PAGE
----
The Role Your Hormones Play in the Aging Process - Retirement Net by Cheretta A Clerkley

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The Role Your Hormones Play in the Aging Process

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Hormones play a vital role throughout your life, from the angst-riddled urges of adolescence, to the miracle of reproduction, to how well body systems function as you age. Yes, hormones are even integral to how the human body handles the aging process. Why do hormones remain such a mystery? Most people can easily use the phrase, “You’re being hormonal!” but they lack a deeper understanding of how hormones function to fine tune internal systems to help keep everything in balance. Behind the scenes, endocrine glands produce these chemicals to regulate physical and behavioral changes, so they influence every aspect of life.




 Hormones affect your body’s …

·       Kidneys

·       Lungs

·       Pancreas

·       Sleep patterns

·       Sexual organs

·       Metabolic function

·       Thyroid function

 Hormones and Aging

As patients age, some hormone levels drastically decrease and some slightly increase in production, but the human body becomes less responsive to hormonal changes, overall. Some scientists assert that hormonal supplements can slow the effects of aging. Before discussing that in detail, let’s look into how some of your body’s most important hormones shift during the aging process.

Adrenal Glands

What they do:

Secretes steroid and adrenaline hormones. DHEA is one of the best-known products of the adrenal system. This steroid hormone serves to influence overall endocrine function. Cortisol, also produced by the adrenal glands, is known for its impact on stress response, but it also causes fluctuations in your endocrine system — your thyroids, kidneys and pancreas — if your levels spike or decrease.

Aldosterone is another hormone that originates in your adrenal glands; it influences water retention, kidney health and blood pressure.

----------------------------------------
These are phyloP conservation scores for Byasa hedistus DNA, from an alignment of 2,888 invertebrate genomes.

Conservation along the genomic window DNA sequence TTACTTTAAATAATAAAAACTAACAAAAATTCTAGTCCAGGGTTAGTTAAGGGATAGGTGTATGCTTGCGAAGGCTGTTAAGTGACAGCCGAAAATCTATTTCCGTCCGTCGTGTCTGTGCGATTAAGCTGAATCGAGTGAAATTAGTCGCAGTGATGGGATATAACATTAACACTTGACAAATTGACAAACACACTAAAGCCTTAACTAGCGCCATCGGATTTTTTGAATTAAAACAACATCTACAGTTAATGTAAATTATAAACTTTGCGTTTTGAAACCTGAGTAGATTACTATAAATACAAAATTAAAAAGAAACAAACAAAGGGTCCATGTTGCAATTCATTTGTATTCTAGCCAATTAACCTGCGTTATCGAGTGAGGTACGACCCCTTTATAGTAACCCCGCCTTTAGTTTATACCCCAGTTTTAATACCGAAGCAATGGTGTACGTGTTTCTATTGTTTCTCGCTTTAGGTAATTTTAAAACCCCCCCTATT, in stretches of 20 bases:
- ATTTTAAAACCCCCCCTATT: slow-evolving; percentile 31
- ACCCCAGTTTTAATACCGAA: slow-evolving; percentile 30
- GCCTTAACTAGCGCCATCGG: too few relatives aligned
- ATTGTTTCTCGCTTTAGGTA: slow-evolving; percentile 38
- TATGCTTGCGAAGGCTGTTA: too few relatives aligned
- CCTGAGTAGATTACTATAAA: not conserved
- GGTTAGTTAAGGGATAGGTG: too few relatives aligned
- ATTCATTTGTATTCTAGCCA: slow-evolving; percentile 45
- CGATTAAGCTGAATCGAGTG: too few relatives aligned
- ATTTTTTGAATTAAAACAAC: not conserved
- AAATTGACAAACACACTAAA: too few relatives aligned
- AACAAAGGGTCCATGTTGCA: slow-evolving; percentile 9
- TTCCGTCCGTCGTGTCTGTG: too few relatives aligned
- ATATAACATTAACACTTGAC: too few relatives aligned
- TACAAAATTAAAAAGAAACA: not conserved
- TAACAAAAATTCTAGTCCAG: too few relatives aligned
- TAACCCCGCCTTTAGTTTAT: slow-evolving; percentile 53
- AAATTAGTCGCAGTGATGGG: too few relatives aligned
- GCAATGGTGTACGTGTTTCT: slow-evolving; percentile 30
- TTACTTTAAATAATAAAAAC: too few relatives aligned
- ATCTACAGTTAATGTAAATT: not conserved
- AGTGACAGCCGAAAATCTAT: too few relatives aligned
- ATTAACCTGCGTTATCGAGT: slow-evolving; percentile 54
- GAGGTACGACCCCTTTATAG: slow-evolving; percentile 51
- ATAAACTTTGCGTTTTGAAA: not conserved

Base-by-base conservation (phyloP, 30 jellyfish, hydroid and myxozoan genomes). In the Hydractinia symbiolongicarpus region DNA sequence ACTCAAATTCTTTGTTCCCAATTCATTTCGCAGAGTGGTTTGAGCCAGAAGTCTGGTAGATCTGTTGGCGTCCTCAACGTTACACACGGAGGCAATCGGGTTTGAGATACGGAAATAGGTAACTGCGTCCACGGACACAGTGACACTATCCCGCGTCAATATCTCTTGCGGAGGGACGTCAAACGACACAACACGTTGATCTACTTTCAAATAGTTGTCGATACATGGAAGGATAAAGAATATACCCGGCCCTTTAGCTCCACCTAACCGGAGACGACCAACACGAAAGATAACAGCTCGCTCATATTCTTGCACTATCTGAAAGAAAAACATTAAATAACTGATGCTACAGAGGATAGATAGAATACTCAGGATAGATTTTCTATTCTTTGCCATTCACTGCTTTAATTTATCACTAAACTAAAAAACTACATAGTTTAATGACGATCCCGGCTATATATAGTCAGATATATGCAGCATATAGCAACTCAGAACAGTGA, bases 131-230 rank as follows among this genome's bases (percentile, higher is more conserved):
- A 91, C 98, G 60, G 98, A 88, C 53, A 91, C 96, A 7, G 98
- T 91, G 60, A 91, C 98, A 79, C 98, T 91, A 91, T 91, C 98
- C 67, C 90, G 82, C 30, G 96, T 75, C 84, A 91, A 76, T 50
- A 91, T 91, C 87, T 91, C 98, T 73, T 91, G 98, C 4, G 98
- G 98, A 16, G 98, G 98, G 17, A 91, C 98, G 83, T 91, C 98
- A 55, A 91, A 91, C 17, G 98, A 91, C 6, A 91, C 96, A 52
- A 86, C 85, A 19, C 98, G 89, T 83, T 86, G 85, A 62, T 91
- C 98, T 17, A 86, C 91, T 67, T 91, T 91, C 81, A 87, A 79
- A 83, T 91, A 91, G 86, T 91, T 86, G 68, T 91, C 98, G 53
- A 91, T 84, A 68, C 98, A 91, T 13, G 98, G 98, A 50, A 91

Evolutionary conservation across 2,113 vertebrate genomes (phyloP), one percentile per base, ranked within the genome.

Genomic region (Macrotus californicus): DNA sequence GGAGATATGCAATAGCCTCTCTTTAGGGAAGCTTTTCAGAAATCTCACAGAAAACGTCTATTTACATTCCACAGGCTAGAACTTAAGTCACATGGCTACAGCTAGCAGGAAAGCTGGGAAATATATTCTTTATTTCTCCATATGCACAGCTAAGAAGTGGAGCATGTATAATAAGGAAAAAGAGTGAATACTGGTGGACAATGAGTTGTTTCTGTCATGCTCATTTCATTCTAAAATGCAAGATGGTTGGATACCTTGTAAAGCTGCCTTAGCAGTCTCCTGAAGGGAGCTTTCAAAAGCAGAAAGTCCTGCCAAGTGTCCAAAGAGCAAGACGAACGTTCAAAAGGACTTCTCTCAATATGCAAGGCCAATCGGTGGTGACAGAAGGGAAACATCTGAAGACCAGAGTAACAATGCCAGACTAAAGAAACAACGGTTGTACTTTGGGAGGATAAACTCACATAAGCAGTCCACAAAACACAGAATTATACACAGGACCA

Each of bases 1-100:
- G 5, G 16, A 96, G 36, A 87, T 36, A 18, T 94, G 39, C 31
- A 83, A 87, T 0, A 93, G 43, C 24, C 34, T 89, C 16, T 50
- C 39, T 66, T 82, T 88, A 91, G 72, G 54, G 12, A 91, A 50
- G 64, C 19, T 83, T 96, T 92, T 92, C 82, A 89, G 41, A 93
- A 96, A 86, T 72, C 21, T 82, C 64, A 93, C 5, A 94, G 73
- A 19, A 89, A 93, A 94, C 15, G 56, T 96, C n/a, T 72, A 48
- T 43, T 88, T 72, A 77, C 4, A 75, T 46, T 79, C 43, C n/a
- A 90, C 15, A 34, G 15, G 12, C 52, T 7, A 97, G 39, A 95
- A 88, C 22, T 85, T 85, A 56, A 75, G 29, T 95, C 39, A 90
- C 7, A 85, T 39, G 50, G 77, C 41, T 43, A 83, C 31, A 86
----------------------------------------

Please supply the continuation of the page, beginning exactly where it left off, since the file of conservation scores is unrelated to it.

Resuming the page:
As you age, these glands naturally churn out less and less DHEA. As a result, you feel drained and tired more often, and are more susceptible to illness. Studies have shown that normalized DHEA levels can help ward off Alzheimer’s disease and osteoporosis. When it comes to cortisol, seniors are more likely to produce excessive amounts that the body has more difficulty balancing, resulting in achy joints and a general feeling of malaise. The most significant dip — in aldosterone production — is associated with increased blood pressure and diminished kidney function.

Pituitary Glands and Thyroid

What they do:

The brain’s pituitary gland grows rapidly during adolescence until middle age, when it reaches its largest size. After that, the gland slowly begins to shrink. The front portion of this gland produces hormones that affect sexual development and hormones that nurture bone and muscle growth. The pituitary’s posterior lobe works with the hypothalamus to generate calming oxytocin and other hormones that control water retention and blood pressure levels. Thyroid hormones also depend on the pituitary gland and the hypothalamus to limit their production.


As you age your pituitary function decreases, and you may see a decrease in muscle and bone mass. The body is also more inclined to produce an excess or a shortage of thyroid hormones. When the body creates too little of the thyroid hormone, patients experience low cholesterol and a lag in energy. Hyperthyroidism, on the other hand, results in elevated cholesterol and blood pressure readings, along with irregular heart rates and difficulty sleeping.

Pancreas and Liver

What it does:

The pancreas produces insulin, a hormone that controls the amount of sugar in the bloodstream. In response, the liver makes glucagon to keep your blood sugar in balance.


As you age, your body’s responsiveness to insulin decreases, so your fasting blood glucose gets higher over time. This insulin resistance can result in Type 2 diabetes, which is associated with blindness, circulatory problems and peripheral neuropathy in aging adults.

Other Hormones

Let’s not forget about melatonin, more commonly known as the sleep hormone. Most people start going to bed earlier and waking up earlier as they age. The reason for this? The human body generates less and less melatonin over the years, gradually changing your normal sleep schedule.


Hormones don’t just go away after adolescence and menopause. As you age, pay extra close attention to the hormonal fluctuations in your body.  Hormonal supplements can help keep your bodily systems in balance. Remember that it’s best to consult a physician to see how you can keep your hormones in balance during your golden years.


Author Bio:

Cheretta A Clerkley is a strategic marketing health care professional for Hormone Health Network, where she oversees patient education. These programs focus on a wide range of health topics, including the impact of aging on your hormones.



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